Two billion people were glued to their televisions, computers, or mobile devices to watch the royal wedding of Prince Harry and Meghan Markle on Saturday, May 19. Social media was abuzz with Facebook updates, tweets, and Instagram posts of the event. On the days following the wedding, the discussion turned to favorite celebrities, dresses, or hats. Surprisingly, one of the highlights of the ceremony was the sermon, a 13 minute homiletic masterpiece delivered by Bishop Michael Curry, the leader of the Episcopal Church (watch the sermon).
Culturally Relevant Evangelism
Bishop Curry’s well-crafted and passionately delivered sermon was an example of seizing a unique opportunity to proclaim the Gospel. The message was also a good model of cultural relevance, in a setting where evangelization may have been the last thing on the audience's mind. Consider these unique aspects of the sermon:
Solid Biblical Foundation, but No References. The sermon was full of references to the Bible, but when speaking to a secular audience, he chose to omit chapter, verse, even books of the Bible, mentioning only authors. This made the message easier to understand and down to earth.
The Gospel Personalized. Check the 1:30 mark in the video. “Think about a time when you first fell in love…” Nearly every person in that cathedral, no, in the world, immediately connected with him.
From Our Story to God’s History. At the 5:10 mark, Bishop Curry makes the fundamental switch from our personal call to love one another to the Gospel. This is so important, it deserves a full quote...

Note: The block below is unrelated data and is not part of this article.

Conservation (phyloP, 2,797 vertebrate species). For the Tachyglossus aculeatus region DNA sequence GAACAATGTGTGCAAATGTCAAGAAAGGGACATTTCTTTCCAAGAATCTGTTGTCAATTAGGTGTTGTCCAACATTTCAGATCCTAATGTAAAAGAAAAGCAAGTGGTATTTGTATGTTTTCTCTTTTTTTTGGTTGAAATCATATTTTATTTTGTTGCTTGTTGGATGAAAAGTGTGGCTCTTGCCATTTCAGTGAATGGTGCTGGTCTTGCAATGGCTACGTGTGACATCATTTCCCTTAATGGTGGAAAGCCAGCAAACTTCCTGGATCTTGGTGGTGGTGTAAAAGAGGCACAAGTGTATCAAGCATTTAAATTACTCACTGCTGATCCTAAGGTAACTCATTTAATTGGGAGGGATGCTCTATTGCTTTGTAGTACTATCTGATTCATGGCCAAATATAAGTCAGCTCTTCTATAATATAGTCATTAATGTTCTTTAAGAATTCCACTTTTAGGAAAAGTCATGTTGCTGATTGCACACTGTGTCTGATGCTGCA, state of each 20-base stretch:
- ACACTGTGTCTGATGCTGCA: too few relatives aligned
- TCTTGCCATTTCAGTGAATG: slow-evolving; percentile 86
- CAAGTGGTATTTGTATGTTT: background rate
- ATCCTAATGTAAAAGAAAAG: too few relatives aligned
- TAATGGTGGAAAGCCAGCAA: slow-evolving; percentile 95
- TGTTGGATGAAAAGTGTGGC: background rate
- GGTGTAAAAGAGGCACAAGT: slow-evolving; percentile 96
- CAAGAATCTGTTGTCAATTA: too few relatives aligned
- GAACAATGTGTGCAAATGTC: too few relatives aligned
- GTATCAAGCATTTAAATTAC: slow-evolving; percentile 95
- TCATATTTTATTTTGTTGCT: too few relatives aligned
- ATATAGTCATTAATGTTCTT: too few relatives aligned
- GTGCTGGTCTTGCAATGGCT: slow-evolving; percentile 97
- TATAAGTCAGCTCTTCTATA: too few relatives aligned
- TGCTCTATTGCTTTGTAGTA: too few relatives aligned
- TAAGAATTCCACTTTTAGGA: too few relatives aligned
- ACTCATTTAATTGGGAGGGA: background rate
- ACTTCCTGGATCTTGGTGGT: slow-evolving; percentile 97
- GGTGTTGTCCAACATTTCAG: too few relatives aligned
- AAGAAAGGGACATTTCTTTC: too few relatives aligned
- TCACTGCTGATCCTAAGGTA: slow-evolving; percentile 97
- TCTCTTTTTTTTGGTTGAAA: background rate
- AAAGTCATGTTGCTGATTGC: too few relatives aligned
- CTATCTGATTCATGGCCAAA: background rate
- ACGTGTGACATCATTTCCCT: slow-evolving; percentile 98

"Someone once said that Jesus began the most revolutionary movement in all of human history, a movement grounded in the unconditional love of God for the world, and a movement mandating people to live that love, and in so doing, to change not only their lives, but the very life of the world itself.”
Preaching with Authority. In the best tradition of African-American preaching, he spoke passionately and poignantly, with an authority that could only have come from the Holy Spirit.
It is a message worth watching over and over again. It is the Gospel of hope in God’s love. Towards the end, it is as if Bishop Curry reframes Dr. Martin Luther King’s famous “I Have a Dream Speech” for a 21st century audience (starting around marker 7:40 in the video). In so doing, he draws us (all two billion of us) into the hope of the Gospel,
That the Kingdom of God may be established on Earth as it is in Heaven.
There was no altar call or “sinner’s prayer,” but I hope and pray the celebrities gathered at the chapel, and those watching around the world, would consider being part of building the world Bishop Curry imagined, one built with the unquenchable fire of the love of God.